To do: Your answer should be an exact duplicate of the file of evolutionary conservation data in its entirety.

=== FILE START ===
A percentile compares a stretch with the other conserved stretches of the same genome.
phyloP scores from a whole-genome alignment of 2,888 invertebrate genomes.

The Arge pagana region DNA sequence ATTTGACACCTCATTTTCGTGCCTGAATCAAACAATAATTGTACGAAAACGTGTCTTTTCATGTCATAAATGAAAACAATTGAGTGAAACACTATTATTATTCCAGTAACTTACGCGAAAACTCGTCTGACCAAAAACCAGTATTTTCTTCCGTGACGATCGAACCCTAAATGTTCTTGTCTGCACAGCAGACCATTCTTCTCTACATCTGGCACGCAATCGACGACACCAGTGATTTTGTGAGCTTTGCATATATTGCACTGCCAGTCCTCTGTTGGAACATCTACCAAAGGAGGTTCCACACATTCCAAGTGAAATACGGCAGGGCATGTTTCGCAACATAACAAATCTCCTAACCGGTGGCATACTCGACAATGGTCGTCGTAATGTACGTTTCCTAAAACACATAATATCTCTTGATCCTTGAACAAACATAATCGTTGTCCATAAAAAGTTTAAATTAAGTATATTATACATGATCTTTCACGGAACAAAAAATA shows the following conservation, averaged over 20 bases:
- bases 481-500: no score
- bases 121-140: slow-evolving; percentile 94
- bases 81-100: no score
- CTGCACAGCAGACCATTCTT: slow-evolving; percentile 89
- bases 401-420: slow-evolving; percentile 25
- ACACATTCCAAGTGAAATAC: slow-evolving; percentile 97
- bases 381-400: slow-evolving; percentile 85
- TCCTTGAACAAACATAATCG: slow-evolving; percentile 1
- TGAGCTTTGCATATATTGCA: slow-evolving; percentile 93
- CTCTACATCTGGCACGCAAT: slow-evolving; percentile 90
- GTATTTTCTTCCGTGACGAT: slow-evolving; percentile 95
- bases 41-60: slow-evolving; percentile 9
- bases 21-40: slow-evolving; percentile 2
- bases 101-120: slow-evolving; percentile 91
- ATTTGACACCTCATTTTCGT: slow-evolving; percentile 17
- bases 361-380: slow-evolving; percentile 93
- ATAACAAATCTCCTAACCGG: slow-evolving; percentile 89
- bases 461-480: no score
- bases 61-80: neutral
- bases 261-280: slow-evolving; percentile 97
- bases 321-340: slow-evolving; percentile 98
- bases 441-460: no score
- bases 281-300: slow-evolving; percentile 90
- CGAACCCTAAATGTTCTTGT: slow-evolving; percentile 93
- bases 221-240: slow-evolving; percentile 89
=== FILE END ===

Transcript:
A percentile compares a stretch with the other conserved stretches of the same genome.
phyloP scores from a whole-genome alignment of 2,888 invertebrate genomes.

The Arge pagana region DNA sequence ATTTGACACCTCATTTTCGTGCCTGAATCAAACAATAATTGTACGAAAACGTGTCTTTTCATGTCATAAATGAAAACAATTGAGTGAAACACTATTATTATTCCAGTAACTTACGCGAAAACTCGTCTGACCAAAAACCAGTATTTTCTTCCGTGACGATCGAACCCTAAATGTTCTTGTCTGCACAGCAGACCATTCTTCTCTACATCTGGCACGCAATCGACGACACCAGTGATTTTGTGAGCTTTGCATATATTGCACTGCCAGTCCTCTGTTGGAACATCTACCAAAGGAGGTTCCACACATTCCAAGTGAAATACGGCAGGGCATGTTTCGCAACATAACAAATCTCCTAACCGGTGGCATACTCGACAATGGTCGTCGTAATGTACGTTTCCTAAAACACATAATATCTCTTGATCCTTGAACAAACATAATCGTTGTCCATAAAAAGTTTAAATTAAGTATATTATACATGATCTTTCACGGAACAAAAAATA shows the following conservation, averaged over 20 bases:
- bases 481-500: no score
- bases 121-140: slow-evolving; percentile 94
- bases 81-100: no score
- CTGCACAGCAGACCATTCTT: slow-evolving; percentile 89
- bases 401-420: slow-evolving; percentile 25
- ACACATTCCAAGTGAAATAC: slow-evolving; percentile 97
- bases 381-400: slow-evolving; percentile 85
- TCCTTGAACAAACATAATCG: slow-evolving; percentile 1
- TGAGCTTTGCATATATTGCA: slow-evolving; percentile 93
- CTCTACATCTGGCACGCAAT: slow-evolving; percentile 90
- GTATTTTCTTCCGTGACGAT: slow-evolving; percentile 95
- bases 41-60: slow-evolving; percentile 9
- bases 21-40: slow-evolving; percentile 2
- bases 101-120: slow-evolving; percentile 91
- ATTTGACACCTCATTTTCGT: slow-evolving; percentile 17
- bases 361-380: slow-evolving; percentile 93
- ATAACAAATCTCCTAACCGG: slow-evolving; percentile 89
- bases 461-480: no score
- bases 61-80: neutral
- bases 261-280: slow-evolving; percentile 97
- bases 321-340: slow-evolving; percentile 98
- bases 441-460: no score
- bases 281-300: slow-evolving; percentile 90
- CGAACCCTAAATGTTCTTGT: slow-evolving; percentile 93
- bases 221-240: slow-evolving; percentile 89